How can the legal sector comply with the latest SRA guidelines?

By Charlie Britten
30 Oct 2019

How can the legal sector comply with the latest SRA guidelines?

Keeping in line with the latest guidelines issued by the Solicitors Regulation Authority (SRA) is important - and for firms that now means being more transparent about price.


Rules and regulations can often seem like a burden, but they are mostly in place for good reasons and when it comes to the legal sector, this is even more true.  


In order to ensure that clients have confidence in their solicitors and the services they provide, it is important to have high standards of professional conduct and practice.


It’s not just that adhering to these can help dispel any negative notions clients may have about solicitors; compliance is great PR for law firms, giving impressive displays of professionalism, communication and commitment to good customer service.


What requirements to the new regulations place on law firms?


It is not just GDPR that has affected law firms. The Solicitors Regulation Authority (SRA) has also provided new instructions law firms must obey. Each firm should work with its legal website designer to make sure it doesn’t fall short.



The regulations that came into force at the end of 2018 provided new guidelines one of the thorniest of topics that law firms - or anyone else - can deal with: pricing.


Quite apart from the base cost of any goods or services, what customers may be most concerned about is the issue of transparency. Hidden extras buried in the small print can cause plenty of angst for those paying for a service and reduce confidence in the service providers.


What the new rules mean


The new regulations stipulate that there are several new steps that legal firms need to take to be complaint with SRA guidelines on pricing:


  •    Price and service information must be provided by firms for any services that they offer.
  •    Price information must be "presented in a clear and easy to understand format”. 
  •    Firms should provide specific service information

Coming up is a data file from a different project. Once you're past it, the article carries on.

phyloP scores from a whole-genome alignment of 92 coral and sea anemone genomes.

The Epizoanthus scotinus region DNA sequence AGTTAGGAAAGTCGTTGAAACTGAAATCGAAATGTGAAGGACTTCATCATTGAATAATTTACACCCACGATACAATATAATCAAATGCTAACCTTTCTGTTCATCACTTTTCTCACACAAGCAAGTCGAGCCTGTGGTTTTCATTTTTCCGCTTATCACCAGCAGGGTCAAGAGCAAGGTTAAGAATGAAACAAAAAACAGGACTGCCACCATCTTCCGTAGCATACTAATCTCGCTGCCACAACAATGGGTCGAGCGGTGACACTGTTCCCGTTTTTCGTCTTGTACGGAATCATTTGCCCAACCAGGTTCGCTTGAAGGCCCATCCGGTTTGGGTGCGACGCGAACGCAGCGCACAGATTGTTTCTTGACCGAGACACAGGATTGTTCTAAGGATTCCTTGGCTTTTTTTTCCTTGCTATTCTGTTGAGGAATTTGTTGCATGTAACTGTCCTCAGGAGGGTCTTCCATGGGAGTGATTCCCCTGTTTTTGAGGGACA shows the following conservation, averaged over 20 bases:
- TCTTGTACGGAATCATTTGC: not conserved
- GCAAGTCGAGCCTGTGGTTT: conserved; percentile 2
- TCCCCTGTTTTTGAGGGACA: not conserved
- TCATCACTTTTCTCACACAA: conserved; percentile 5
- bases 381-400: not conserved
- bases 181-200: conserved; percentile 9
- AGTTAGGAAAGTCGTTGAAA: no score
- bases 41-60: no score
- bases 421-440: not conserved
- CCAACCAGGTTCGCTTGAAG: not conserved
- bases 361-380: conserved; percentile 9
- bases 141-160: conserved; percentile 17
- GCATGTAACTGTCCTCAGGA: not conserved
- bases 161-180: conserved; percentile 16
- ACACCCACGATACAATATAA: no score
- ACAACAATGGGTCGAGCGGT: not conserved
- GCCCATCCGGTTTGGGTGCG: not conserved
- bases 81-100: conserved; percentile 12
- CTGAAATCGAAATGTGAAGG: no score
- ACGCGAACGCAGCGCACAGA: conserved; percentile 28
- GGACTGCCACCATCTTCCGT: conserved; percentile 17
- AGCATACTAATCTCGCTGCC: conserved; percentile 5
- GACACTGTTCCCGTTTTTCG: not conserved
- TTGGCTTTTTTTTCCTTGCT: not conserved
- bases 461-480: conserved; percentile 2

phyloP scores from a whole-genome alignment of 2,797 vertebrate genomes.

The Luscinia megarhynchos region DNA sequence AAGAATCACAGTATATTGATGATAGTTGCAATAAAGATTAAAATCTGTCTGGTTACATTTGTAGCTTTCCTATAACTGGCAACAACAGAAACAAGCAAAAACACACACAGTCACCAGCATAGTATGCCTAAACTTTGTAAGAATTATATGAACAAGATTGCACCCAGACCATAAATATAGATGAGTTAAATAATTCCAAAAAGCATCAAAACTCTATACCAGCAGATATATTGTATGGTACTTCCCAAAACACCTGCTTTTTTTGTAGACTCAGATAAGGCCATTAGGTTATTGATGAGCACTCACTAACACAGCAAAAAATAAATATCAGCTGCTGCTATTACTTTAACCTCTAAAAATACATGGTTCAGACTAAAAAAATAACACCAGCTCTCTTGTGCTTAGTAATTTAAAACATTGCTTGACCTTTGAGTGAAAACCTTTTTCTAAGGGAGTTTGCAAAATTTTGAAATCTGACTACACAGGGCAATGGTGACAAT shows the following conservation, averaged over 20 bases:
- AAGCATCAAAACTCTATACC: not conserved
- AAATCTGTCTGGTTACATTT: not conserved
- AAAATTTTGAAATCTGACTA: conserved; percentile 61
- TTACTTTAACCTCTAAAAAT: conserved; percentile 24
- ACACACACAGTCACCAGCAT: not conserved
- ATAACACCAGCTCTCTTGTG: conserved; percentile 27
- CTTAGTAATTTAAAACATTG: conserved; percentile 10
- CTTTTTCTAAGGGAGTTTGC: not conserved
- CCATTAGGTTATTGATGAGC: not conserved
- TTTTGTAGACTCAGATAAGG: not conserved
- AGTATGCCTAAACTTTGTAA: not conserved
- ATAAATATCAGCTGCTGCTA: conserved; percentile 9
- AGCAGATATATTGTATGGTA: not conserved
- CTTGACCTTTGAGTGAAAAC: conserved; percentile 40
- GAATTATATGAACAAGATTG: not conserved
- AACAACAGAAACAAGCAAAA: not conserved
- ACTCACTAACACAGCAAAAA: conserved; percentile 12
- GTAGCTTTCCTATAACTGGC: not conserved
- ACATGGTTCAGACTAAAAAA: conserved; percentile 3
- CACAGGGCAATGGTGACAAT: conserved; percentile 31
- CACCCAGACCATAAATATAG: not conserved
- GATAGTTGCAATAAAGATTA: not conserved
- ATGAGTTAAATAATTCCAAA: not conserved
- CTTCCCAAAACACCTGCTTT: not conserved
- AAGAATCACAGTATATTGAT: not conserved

What the price and information list includes


The price and services information list includes residential conveyancing, uncontested probate, motoring offences, immigration (excluding asylum), employment tribunals, debt recovery up to £100,000 and licensing applications for business premises. It means firms cannot publish that they offer these services without telling people what they cost.


When ‘clear and easy to understand’ pricing should be included


In this section, the definition of clear pricing stipulated that firms had to provide a total cost when possible or, if it was not, an average or range of costs. The charges had to be explained, including hourly or fixed fees, likely disbursements and their costs needed to be revealed, customers should be noted of any VAT in the price and, in the event of conditional or damaged-based fees, firms must advise clients when they might have to make payments.


What service information is required


The service information rules stated firms had to tell customers what they would get for the price they paid, what wouldn’t be included (even if clients had a reasonable expectation they would be), publish information on the key stages and timescales of these and also reveal the qualifications of those carrying out the work and those supervising them.


Who has failed to comply?


With the regulations in place from the end of 2018, it might be expected that solicitors have done everything possible to comply. However, the SRA's own survey in March and April 2019 found many had not.


It carried out a check of 500 legal firm websites where the company offered at least one of the items on the prices and services information list. In 118 cases a website failed to publish the information the regulations stipulated.


Overall, the sweep found 53 of the sites were either not working or still under construction. Of the remaining 447, the SRA noted:


  •   Only 25% were fully compliant
  •   58% were partially complaint
  •   17% had not complied with the rules at all
  •    Failures to display data on complaints, VAT, information on timescales and key stages and provide likely figures on disbursements were the most common    shortcomings.
  •    In the case of complaints information, 52% were non-compliant. 

None of the firms were punished for the initial offence, but the 78 firms who were fully non-compliant were informed that they had two months to solve the issues before they would be checked again, with failure to correct their shortcomings incurring regulatory penalties that could include enforcement action.


In addition, the 257 who were only partially compliant were advised where they were to improve and told they would be checked again.


What comes next?


For the law firms contacted after the first sweep, change will be necessary. But those who were not and might fall short of the regulations cannot rest easy.

  •    The SRA will carry out more sweeps in the future
  •    These will be larger at 600 each time, so it will become increasingly difficult for firms to hide any failings.
  •    There will be a particular focus on immigration firms.  

How can we help?


At BeUniqueness, we are aware of the new SRA regulations and as we help clients develop their websites and marketing campaigns, we can help ensure that the information your site contains is compliant with the new rules.  


Ultimately, providing transparency on pricing and other details is not just about keeping to the rules. It also about reducing complaints giving clients a better service, ensuring your law firm has a better reputation that can be highlighted in your marketing strategy.


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